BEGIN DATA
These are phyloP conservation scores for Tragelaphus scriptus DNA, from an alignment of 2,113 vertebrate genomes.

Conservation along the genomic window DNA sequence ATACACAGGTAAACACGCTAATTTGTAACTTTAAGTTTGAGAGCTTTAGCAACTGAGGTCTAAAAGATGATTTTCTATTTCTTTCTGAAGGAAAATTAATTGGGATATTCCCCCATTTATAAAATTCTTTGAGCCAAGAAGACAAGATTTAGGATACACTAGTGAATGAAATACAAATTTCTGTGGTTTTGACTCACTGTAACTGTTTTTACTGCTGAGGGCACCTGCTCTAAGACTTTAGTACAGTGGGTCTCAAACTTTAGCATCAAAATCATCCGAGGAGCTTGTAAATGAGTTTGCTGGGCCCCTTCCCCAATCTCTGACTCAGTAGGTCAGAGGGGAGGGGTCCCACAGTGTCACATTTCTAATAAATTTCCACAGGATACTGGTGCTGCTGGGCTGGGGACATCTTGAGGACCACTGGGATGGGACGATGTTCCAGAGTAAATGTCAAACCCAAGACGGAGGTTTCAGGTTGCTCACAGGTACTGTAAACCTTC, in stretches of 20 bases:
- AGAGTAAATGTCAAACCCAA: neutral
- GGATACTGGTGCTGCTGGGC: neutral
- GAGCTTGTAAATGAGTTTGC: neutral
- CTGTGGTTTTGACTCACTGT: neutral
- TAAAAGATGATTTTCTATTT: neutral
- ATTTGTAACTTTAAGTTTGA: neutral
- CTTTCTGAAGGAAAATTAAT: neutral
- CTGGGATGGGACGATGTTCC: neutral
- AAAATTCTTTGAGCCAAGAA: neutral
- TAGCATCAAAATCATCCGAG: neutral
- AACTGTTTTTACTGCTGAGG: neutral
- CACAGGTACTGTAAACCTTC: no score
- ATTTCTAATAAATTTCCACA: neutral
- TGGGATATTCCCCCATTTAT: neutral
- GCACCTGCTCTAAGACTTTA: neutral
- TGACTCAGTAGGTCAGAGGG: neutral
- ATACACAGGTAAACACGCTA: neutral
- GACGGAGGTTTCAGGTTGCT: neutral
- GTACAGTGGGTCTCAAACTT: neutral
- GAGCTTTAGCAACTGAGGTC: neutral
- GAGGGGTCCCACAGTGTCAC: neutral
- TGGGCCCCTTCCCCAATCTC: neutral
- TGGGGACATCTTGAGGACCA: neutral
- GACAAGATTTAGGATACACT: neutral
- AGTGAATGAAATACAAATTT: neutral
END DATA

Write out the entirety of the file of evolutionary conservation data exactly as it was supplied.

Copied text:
These are phyloP conservation scores for Tragelaphus scriptus DNA, from an alignment of 2,113 vertebrate genomes.

Conservation along the genomic window DNA sequence ATACACAGGTAAACACGCTAATTTGTAACTTTAAGTTTGAGAGCTTTAGCAACTGAGGTCTAAAAGATGATTTTCTATTTCTTTCTGAAGGAAAATTAATTGGGATATTCCCCCATTTATAAAATTCTTTGAGCCAAGAAGACAAGATTTAGGATACACTAGTGAATGAAATACAAATTTCTGTGGTTTTGACTCACTGTAACTGTTTTTACTGCTGAGGGCACCTGCTCTAAGACTTTAGTACAGTGGGTCTCAAACTTTAGCATCAAAATCATCCGAGGAGCTTGTAAATGAGTTTGCTGGGCCCCTTCCCCAATCTCTGACTCAGTAGGTCAGAGGGGAGGGGTCCCACAGTGTCACATTTCTAATAAATTTCCACAGGATACTGGTGCTGCTGGGCTGGGGACATCTTGAGGACCACTGGGATGGGACGATGTTCCAGAGTAAATGTCAAACCCAAGACGGAGGTTTCAGGTTGCTCACAGGTACTGTAAACCTTC, in stretches of 20 bases:
- AGAGTAAATGTCAAACCCAA: neutral
- GGATACTGGTGCTGCTGGGC: neutral
- GAGCTTGTAAATGAGTTTGC: neutral
- CTGTGGTTTTGACTCACTGT: neutral
- TAAAAGATGATTTTCTATTT: neutral
- ATTTGTAACTTTAAGTTTGA: neutral
- CTTTCTGAAGGAAAATTAAT: neutral
- CTGGGATGGGACGATGTTCC: neutral
- AAAATTCTTTGAGCCAAGAA: neutral
- TAGCATCAAAATCATCCGAG: neutral
- AACTGTTTTTACTGCTGAGG: neutral
- CACAGGTACTGTAAACCTTC: no score
- ATTTCTAATAAATTTCCACA: neutral
- TGGGATATTCCCCCATTTAT: neutral
- GCACCTGCTCTAAGACTTTA: neutral
- TGACTCAGTAGGTCAGAGGG: neutral
- ATACACAGGTAAACACGCTA: neutral
- GACGGAGGTTTCAGGTTGCT: neutral
- GTACAGTGGGTCTCAAACTT: neutral
- GAGCTTTAGCAACTGAGGTC: neutral
- GAGGGGTCCCACAGTGTCAC: neutral
- TGGGCCCCTTCCCCAATCTC: neutral
- TGGGGACATCTTGAGGACCA: neutral
- GACAAGATTTAGGATACACT: neutral
- AGTGAATGAAATACAAATTT: neutral